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The New McGuffey Fourth Reader
by William H. McGuffey, Compiler

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By Charles Dudley Warner

Say what you will about the general usefulness of boys, it is my

impression that a farm without a boy would very soon come to

grief. What the boy does is the life of the farm. He is the

factotum, always in demand, always expected to do the thousand

indispensable things that nobody else will do. Upon him fall all

the odds and ends, the most difficult things.

After everybody else is through, he has to finish up. His work is

like a woman's,--perpetually waiting on others. Everybody knows

how much easier it is to eat a good dinner than it is to wash the

dishes afterward. Consider what a boy on a farm is required to

do; things that must be done, or life would actually stop.

It is understood, in the first place, that he is to do all the

errands, to go to the store, to the post office, and to carry all

sorts of messages. If he had as many legs as a centiped, they

would tire before night. His two short limbs seem to him entirely

inadequate to the task. He would like to have as many legs as a

wheel has spokes, and rotate about in the same way.

This he sometimes tries to do; and the people who have seen him

"turning cart wheels" along the side of the road, have supposed

that he was amusing himself and idling his time; he was only

trying to invent a new mode of locomotion, so that he could

economize his legs, and do his errands with greater dispatch.

He practices standing on his head, in order to accustom himself

to any position. Leapfrog is one of his methods of getting over

the ground quickly. He would willingly go an errand any distance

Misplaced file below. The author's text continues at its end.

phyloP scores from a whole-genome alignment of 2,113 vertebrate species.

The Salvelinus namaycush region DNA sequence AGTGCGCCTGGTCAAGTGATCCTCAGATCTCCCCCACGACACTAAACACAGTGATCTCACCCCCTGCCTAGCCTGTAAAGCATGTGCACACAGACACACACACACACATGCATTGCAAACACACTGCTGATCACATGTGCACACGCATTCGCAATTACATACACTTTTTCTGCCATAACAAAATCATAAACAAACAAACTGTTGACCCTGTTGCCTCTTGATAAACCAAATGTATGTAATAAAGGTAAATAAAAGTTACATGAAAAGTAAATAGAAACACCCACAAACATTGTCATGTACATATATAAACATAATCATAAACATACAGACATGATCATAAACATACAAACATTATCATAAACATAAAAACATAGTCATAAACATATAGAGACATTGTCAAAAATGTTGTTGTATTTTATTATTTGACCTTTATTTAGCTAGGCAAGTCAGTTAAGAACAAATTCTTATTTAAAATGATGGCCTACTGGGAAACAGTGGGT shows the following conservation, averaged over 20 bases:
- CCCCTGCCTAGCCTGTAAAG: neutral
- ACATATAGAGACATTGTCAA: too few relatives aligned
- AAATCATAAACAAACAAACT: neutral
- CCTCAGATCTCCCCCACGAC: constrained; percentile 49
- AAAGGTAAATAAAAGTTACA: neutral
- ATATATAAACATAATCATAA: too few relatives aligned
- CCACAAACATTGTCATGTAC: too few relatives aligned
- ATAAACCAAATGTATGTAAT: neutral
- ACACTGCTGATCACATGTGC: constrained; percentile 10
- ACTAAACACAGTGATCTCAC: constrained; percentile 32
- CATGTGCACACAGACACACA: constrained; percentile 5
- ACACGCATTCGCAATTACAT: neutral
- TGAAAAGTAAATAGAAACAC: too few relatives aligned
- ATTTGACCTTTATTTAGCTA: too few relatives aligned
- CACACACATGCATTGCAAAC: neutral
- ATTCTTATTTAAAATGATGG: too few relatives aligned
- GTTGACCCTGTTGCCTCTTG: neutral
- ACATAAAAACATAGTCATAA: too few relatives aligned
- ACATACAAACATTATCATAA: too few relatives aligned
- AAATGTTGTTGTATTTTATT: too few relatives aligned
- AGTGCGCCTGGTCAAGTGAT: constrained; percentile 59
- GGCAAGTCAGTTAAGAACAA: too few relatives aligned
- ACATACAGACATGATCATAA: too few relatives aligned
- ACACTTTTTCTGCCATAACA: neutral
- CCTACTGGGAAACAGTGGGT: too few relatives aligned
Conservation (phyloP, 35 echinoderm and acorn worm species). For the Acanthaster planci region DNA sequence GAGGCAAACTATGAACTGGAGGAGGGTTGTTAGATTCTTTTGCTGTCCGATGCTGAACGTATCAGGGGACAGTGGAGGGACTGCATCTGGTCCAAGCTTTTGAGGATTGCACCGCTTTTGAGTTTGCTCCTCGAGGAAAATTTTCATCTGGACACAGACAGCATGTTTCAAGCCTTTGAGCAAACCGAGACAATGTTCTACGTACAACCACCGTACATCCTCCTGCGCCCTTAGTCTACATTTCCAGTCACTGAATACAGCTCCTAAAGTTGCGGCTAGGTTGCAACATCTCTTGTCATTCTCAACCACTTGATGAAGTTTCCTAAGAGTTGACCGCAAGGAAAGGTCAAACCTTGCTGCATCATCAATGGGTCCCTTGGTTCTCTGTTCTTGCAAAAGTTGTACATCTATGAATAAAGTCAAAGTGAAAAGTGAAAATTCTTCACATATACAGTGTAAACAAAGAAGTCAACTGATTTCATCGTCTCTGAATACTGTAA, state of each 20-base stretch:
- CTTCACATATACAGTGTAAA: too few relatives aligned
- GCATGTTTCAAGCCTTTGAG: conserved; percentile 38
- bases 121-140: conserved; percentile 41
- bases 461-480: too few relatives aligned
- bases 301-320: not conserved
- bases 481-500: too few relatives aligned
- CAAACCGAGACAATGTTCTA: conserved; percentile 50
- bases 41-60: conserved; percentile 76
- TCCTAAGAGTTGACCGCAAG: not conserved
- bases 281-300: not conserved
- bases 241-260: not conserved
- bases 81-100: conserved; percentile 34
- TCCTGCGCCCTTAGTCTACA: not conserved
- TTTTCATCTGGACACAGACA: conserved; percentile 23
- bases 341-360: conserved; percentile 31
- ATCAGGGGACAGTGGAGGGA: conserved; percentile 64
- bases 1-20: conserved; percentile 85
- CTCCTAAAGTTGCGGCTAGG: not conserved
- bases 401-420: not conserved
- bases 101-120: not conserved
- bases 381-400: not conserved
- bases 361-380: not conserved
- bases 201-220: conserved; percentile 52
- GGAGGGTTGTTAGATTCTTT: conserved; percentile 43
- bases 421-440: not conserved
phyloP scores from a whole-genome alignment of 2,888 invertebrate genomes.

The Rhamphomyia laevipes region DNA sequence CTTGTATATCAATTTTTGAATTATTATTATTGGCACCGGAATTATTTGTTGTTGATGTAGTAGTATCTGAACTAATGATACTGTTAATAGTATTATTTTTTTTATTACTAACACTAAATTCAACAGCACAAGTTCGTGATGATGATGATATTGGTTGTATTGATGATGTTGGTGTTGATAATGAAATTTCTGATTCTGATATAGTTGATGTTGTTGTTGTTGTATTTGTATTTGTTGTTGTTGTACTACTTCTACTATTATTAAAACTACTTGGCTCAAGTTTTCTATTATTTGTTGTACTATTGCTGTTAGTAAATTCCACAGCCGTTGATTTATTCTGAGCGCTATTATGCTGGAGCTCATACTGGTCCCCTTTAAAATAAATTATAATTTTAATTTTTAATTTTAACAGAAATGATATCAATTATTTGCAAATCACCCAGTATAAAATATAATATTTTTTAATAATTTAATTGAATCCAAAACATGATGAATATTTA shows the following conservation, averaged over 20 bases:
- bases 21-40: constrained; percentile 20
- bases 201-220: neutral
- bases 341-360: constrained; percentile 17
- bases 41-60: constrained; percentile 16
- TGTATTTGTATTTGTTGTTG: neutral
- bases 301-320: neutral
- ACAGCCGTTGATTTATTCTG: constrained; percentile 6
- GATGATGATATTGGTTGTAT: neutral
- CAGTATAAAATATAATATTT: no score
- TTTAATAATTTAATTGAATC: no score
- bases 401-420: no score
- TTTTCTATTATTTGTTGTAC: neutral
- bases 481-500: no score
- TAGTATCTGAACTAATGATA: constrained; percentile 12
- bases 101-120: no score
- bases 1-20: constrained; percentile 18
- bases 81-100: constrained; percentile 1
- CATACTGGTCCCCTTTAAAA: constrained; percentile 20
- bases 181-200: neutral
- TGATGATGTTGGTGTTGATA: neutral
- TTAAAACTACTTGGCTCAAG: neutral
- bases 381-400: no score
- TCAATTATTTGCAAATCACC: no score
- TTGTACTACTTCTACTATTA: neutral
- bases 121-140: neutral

if he could leapfrog it with a few other boys.

He has a natural genius for combining pleasure with business.

This is the reason why, when he is sent to the spring for a

pitcher of water, he is absent so long; for he stops to poke the

frog that sits on the stone, or, if there is a penstock, to put

his hand over the spout, and squirt the water a little while.

He is the one who spreads the grass when the men have cut it; he

mows it away in the barn; he rides the horse, to cultivate the

corn, up and down the hot, weary rows; he picks up the potatoes

when they are dug; he drives the cows night and morning; he

brings wood and water, and splits kindling; he gets up the horse,

and puts out the horse; whether he is in the house or out of it,

there is always something for him to do.

Just before the school in winter he shovels paths; in summer he

turns the grindstone. He knows where there are lots of

wintergreens and sweet flags, but, instead of going for them, he

is to stay indoors and pare apples, and stone raisins, and pound

something in a mortar. And yet, with his mind full of schemes of

what he would like to do, and his hands full of occupations, he

is an idle boy, who has nothing to busy himself with but school

and chores!

He would gladly do all the work if somebody else would do the

chores, he thinks; and yet I doubt if any boy ever amounted to

anything in the world; or was of much use as a man, who did not

enjoy the advantages of a liberal education in the way of

chores. --From "Being a Boy."


Factotum, a person employed to do all kinds of work.

Indispensable, absolutely necessary.

Perpetually, continually.

Centiped, an insect with a great number of feet.

Economize, to save.

Dispatch, diligence, haste.

Penstock, a wooden tube for conducting water.

Chores, the light work of the household either within or without doors.


Call you tell of anything else that a boy on a farm must do?

What advantages has a country boy over a city boy?

What advantages has the city boy?



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